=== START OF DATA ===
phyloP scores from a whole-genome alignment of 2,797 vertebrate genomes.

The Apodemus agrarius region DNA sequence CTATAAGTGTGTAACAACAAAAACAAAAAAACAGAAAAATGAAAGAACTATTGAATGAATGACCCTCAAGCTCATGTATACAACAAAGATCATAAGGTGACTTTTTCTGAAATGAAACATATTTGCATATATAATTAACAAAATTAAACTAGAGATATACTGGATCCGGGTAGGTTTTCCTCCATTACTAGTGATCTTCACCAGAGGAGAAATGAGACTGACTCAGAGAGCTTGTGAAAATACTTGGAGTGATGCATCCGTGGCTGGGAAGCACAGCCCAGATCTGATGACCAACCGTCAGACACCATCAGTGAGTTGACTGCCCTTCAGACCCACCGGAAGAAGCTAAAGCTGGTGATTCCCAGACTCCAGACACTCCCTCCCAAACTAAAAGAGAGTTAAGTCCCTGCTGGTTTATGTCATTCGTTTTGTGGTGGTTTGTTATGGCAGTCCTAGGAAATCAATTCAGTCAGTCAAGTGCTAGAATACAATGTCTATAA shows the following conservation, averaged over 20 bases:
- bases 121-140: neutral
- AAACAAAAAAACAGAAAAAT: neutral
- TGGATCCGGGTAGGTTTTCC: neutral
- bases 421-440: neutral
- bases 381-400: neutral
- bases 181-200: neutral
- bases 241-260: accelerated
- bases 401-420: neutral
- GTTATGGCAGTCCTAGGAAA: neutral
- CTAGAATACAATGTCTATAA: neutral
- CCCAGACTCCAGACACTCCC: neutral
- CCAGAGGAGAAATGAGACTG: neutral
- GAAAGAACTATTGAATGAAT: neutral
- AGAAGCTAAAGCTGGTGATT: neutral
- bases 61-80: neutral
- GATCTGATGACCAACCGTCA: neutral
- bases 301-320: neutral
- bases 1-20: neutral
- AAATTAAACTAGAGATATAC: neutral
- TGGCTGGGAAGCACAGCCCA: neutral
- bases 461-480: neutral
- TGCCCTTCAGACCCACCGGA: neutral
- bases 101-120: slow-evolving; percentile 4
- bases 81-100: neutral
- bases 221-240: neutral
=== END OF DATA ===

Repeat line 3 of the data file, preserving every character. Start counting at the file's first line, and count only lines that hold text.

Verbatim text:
- bases 121-140: neutral